After a while I realize I am not floating. I have a body.
I am in a body.
I am a body.
My eyes are closed, and after a long time I think that since I am back in my body, I might try to open them. After some more time, I try. It doesn't work.
I know there is noise, but I can’t make sense of it. My sense of smell seems as if someone switched it on, and it is unbearable. The smells crowd into my head and I want them to go away. It smells like medicine, clean things, chemicals. Not home.
Things hurt. People do things to me. They poke me and move me, and sometimes it hurts and sometimes I don’t feel anything. I sense light outside my eyelids. It goes away and comes back. It gets darker and then lighter. I drift back to my dark place, and I come up again.
One day the sounds start to form shapes and I find that I know a word. I know that it is the word for the person I need, the person who will pull me out of here.
I try to make my mouth say it: “Mum.”
Five months before
She had been daydreaming. The water had evaporated and the cauliflower was sticking to the bottom of the pan and the potatoes were burning, because she'd forgotten all of it. It was salvageable, but she didn't want it.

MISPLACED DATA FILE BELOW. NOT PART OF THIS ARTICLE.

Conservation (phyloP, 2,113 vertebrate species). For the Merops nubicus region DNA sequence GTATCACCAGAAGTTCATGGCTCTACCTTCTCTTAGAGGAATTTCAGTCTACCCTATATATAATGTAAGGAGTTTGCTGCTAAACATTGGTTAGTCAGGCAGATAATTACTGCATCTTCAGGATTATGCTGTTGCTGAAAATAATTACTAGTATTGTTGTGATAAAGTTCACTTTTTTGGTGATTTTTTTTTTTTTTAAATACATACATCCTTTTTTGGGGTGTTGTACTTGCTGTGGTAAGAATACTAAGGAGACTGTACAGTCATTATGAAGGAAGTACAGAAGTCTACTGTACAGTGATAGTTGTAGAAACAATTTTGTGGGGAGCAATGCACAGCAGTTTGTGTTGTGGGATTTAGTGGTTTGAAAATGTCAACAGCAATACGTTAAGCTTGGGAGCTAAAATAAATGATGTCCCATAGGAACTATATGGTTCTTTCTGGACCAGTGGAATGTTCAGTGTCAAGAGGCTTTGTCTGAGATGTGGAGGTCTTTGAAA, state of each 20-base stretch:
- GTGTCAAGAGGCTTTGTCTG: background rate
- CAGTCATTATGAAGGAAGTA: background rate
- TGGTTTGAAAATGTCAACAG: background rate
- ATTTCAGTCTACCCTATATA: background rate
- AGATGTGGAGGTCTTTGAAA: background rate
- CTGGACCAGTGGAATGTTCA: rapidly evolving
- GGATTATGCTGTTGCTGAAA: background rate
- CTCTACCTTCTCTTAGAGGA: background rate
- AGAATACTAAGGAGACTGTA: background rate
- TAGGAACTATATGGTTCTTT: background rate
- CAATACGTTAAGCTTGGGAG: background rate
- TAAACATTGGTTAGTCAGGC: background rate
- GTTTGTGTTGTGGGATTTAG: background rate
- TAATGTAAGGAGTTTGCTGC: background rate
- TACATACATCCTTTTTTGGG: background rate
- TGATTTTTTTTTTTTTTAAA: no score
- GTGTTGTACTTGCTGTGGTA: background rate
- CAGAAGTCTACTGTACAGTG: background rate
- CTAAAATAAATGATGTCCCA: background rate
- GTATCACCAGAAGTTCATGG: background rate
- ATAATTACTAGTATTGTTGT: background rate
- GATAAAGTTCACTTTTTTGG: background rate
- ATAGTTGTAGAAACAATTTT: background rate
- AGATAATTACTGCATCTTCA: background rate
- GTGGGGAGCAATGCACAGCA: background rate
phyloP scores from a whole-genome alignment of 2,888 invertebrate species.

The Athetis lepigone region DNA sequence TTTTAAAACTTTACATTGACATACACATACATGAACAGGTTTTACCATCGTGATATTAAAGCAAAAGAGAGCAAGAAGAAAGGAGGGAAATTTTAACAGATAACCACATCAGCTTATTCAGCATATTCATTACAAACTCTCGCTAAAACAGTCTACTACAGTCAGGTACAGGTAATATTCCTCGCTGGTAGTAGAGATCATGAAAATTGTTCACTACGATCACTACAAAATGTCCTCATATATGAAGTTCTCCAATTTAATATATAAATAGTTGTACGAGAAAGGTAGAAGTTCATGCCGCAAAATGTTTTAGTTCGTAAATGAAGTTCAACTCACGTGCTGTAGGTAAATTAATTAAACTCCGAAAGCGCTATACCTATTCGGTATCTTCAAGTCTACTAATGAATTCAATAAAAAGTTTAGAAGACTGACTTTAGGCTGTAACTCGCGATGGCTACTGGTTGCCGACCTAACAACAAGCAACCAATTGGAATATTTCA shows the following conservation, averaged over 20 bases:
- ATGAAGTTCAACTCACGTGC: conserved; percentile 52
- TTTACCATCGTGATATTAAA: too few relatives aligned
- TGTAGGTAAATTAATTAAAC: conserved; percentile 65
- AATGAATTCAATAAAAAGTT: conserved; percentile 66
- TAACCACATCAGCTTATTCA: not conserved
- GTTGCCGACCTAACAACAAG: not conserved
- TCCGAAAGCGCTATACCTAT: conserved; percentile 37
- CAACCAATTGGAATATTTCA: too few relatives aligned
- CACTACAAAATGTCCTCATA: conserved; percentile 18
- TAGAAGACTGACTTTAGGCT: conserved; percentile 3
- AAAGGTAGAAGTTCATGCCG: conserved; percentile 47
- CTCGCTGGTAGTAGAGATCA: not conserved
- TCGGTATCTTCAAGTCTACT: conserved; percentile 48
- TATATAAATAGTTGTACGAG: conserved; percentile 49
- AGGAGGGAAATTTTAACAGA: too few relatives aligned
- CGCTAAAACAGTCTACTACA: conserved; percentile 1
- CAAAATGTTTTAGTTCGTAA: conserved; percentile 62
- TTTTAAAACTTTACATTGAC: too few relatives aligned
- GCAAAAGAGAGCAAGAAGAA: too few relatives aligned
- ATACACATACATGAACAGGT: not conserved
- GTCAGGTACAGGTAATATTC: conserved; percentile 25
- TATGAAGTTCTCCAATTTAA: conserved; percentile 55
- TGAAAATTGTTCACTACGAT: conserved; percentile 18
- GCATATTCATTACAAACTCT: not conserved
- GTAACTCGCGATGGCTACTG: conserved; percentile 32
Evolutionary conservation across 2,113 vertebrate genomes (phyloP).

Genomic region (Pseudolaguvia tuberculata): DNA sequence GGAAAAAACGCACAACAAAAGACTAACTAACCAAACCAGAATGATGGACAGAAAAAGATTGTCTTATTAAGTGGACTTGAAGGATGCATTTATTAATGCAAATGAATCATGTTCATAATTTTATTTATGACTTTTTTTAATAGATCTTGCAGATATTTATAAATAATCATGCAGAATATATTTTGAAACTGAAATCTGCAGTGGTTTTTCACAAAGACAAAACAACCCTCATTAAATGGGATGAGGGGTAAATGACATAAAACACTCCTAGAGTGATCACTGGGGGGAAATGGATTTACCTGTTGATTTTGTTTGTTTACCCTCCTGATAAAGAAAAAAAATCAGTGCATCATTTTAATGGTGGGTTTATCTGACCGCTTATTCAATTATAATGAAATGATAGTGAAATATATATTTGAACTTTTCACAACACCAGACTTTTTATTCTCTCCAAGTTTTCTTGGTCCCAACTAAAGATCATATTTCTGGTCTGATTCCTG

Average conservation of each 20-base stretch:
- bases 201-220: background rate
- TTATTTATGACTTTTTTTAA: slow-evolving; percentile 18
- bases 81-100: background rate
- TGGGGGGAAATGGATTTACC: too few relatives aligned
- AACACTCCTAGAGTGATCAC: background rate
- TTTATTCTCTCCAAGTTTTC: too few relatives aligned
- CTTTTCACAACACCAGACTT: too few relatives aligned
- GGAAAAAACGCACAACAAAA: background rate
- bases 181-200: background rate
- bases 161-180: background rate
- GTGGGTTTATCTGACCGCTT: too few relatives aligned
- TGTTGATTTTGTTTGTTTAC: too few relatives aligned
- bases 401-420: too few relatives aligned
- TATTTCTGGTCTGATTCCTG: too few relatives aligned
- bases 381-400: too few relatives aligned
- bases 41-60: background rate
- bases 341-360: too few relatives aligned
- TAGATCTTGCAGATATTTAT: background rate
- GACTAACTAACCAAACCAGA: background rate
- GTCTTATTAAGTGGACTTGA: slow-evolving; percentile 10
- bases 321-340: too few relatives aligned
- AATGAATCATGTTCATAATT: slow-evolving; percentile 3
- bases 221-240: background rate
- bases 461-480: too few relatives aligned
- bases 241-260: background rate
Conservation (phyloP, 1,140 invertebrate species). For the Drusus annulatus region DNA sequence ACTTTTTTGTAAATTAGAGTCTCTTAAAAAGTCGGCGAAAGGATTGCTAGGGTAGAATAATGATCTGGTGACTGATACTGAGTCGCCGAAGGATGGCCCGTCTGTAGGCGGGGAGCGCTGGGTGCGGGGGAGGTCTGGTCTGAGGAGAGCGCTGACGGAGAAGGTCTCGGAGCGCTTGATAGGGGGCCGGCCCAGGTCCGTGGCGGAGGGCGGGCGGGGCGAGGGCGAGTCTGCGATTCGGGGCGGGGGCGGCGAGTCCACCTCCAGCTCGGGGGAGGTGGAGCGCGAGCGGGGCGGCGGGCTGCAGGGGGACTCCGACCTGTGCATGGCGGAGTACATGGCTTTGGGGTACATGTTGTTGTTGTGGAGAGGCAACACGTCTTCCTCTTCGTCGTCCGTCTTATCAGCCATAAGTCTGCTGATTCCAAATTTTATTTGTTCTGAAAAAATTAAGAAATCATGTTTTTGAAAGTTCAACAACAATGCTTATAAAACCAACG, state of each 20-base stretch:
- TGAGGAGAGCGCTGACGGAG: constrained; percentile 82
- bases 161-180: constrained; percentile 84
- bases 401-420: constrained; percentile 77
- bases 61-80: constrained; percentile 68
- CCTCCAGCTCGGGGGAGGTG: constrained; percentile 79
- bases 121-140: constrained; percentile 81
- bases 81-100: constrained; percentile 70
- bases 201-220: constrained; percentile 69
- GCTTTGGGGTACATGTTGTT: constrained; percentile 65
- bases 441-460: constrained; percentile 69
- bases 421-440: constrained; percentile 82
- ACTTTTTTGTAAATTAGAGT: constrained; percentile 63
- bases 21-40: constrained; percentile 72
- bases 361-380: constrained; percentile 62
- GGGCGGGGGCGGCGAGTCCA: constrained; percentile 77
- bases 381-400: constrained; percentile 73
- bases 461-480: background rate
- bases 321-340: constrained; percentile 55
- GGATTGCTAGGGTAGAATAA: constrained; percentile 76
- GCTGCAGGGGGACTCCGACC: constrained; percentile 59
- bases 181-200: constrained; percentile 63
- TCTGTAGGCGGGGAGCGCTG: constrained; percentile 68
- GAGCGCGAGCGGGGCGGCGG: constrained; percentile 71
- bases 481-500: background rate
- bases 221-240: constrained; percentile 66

"Oh, shut up," she told it nonsensically, and turned off the gas ring. Everything annoyed her.
She tried to focus on the television. It was a reality show, one that usually distracted her just enough. Tonight, though, it wasn't working.
Scarlett wasn't missing. She was out. If she hadn't overdone the cover story by throwing in Leanne, it wouldn't have been worrying yet. It was still all right.
She messaged her. Please just send a text. Nothing happened. She messaged again and called her phone and she didn't answer.
She turned the TV off and messaged Ed, hating the fact that she was admitting defeat again. He replied at ten forty-five.
Fuck's sake honey! Again?!???? Yeah, I'll find her.
At least he replied to her when it was about Scarlett. Since he worked late nights and she worked early mornings, they hardly saw each other. That was why they were still together.